As Cobras have the ability to spit venom that is very dangerous to humans for up to 7 meters we watch it from the safe distance of the OKA .....
Click here to view the cobra.
After a last refuelling we turn into the Sani Pass road.
The road is being widened and it looks like it will receive a bitumen coating.
We reach the border control and the sign is pretty clear:
IN TERMS OF ROAD TRAFFIC ACT (ACT 29 OF 1989) SECTION 83.(2), NO VEHICLE THAT IS NOT EQUIPPED WITH FOUR WHEEL DRIVE MAY BE DRIVEN UP THE SANI PASS
BEYOND THE SOUTH AFRICAN POLICE POST, EXCEPT WITH PRIOR APPROVAL OF THE ADMINISTRATOR.
We are starting to wonder what lies ahead of us .....
After the border control the track looks like it has been improved and graded.
We enjoy the drive up the pretty valley.
We climb up into the mountains.
After a while we pass a bulldozer that is parked on the side of the road ..... which explains the good condition of the road .....
We reach the steep and winding section for which the Sani Pass is famous for.
One last look out into the valley and then we only have eyes for the steep climb up the S-bends.
It has some nasty turns and in one bend we actually don't manage the turn in one go, have to reverse a bit and try again.
For once Susi has no time for photos but has to give Ruedi instructions on how much he has left behind the back wheels before the road finishes ....
It is very uncomfortable but Ruedi manages it well.
Then we reach the Sani Pass and the Lesotho border control.
After immigration we continue on towards the Kotisephola Pass and camp almost at the top at 3156 m above sea level .... there is still snow on the side of the road indicating that it will get cold during the night .........
We turn on the heater .... the first time at this altitude.
Ruedi had installed a special kit for high altitude that should work up to 3000 m above sea level.
But the heater does not want to start ........ just produces some white smoke.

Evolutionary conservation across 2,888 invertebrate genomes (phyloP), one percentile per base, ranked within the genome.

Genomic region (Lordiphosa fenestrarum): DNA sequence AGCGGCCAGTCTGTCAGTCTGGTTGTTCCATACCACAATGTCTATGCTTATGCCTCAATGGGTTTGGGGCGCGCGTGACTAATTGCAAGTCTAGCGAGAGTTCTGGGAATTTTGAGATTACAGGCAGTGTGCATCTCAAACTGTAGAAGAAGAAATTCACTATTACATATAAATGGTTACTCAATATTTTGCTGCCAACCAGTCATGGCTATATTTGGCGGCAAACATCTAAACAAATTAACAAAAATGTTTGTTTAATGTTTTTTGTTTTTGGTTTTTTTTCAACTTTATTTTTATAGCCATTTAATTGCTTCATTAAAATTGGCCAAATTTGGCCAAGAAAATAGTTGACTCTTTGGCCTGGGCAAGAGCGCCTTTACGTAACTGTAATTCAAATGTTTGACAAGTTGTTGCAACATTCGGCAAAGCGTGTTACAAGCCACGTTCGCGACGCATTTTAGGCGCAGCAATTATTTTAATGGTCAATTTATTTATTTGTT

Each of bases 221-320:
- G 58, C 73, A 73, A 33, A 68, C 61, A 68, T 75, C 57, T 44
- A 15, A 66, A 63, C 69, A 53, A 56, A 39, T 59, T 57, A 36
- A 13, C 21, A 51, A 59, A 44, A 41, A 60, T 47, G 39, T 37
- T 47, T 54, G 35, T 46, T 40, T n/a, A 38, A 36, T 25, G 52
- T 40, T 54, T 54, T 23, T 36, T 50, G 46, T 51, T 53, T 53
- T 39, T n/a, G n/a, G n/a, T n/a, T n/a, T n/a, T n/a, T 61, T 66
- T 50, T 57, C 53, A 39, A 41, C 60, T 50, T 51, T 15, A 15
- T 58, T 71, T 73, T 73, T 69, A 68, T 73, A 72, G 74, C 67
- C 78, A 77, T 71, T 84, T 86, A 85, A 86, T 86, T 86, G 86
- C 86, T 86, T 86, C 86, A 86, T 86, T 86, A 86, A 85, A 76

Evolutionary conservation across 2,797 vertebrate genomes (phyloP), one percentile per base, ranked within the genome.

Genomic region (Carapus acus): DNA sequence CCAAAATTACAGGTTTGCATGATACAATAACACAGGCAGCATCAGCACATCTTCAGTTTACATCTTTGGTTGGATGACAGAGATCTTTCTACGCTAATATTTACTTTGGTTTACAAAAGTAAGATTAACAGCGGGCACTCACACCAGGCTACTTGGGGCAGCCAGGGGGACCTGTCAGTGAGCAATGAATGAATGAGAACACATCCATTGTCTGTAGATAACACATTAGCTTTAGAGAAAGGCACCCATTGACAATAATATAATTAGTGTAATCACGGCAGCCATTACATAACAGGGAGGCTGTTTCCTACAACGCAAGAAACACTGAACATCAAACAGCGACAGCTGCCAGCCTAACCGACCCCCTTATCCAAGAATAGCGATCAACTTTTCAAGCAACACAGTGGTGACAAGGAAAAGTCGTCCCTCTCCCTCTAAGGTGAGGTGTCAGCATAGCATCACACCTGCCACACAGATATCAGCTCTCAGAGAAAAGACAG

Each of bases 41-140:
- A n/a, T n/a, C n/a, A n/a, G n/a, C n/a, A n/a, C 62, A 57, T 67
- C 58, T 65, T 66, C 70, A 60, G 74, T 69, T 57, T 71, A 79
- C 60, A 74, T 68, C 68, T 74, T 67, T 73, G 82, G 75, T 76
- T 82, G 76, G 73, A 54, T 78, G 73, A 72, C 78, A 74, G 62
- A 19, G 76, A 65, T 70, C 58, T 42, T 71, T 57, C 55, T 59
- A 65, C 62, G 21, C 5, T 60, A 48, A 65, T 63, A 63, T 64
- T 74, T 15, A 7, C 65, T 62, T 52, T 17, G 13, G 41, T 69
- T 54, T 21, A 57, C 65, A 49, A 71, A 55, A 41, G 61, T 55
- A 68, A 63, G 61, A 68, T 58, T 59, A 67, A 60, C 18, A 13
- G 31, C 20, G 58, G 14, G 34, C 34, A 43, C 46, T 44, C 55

Ruedi takes the insulation away and has a closer look at the set-up but all seems to be fine, just the pump is pumping much faster than usual.
Finally after some fiddling and changing around the heater starts and beautiful warmth fills the camper.
Outside the temperature drops fast and the OKA gently rocks in the strong wind that is blowing.
During the night we wake up because it is cold and find that the heater has given up again.
Ruedi heads out into the cold in his pyjamas but cannot find the fault.
So we close all window shutters and the roof hatches, get the extra blankets out and head back to bed.
In the morning we wake up to 0°C outside and 12°C inside temperature.
Not bad how the cabin is insulated.
As it is a bit too "fresh" for a relaxed breakfast we drive up to the Top on Pass which is 3252 m above sea level.
The track is pretty bad with many holes and ruts.
But the views compensate for it.
The gravel road to Thaba-Tseka, which is a major connection road, is a challenge.
We only move slowly with an average of approx. 22 km per hour.
We reach the first "village".
We wonder what the people up here live from ..... and how they heat their little rondavels as there are no trees to be seen.
The views are nice with endless mountains and gullies.
The fields reach up to the highest points.
The locals grow millies (corn) where ever they can find a bit of good ground .....
... and all is done by hand and maybe with the help of a few oxen or donkeys ........
In Lesotho the blanket is part of the clothing outfit.
In the past the blanket were made from wool and would indicate the importance of the person wearing it:
The more colourful and finely woven the blanket was the richer/important the person was.
These days the blankets are not made from
wool anymore and the use of artificial ones has taken over.
But it still is very much an important piece of clothing.
They also wear some kind of balaclava to protect themselves against the biting cold wind.
In summer they wear the peculiar hat that is made from grass and has a pointy top.
We travel through the first larger villages.
All seems to be very basic, done by hand, transported by means of animals.
This ox-pulled sledge has no wheels, just two thick pieces of wood that serve as runners ..... but it works and it is easy to repair ....
We climb up and down, one pass after the other.
It seems to be sheep shearing time.
We wonder how the poor things will survive the cold up here after their coat has been removed.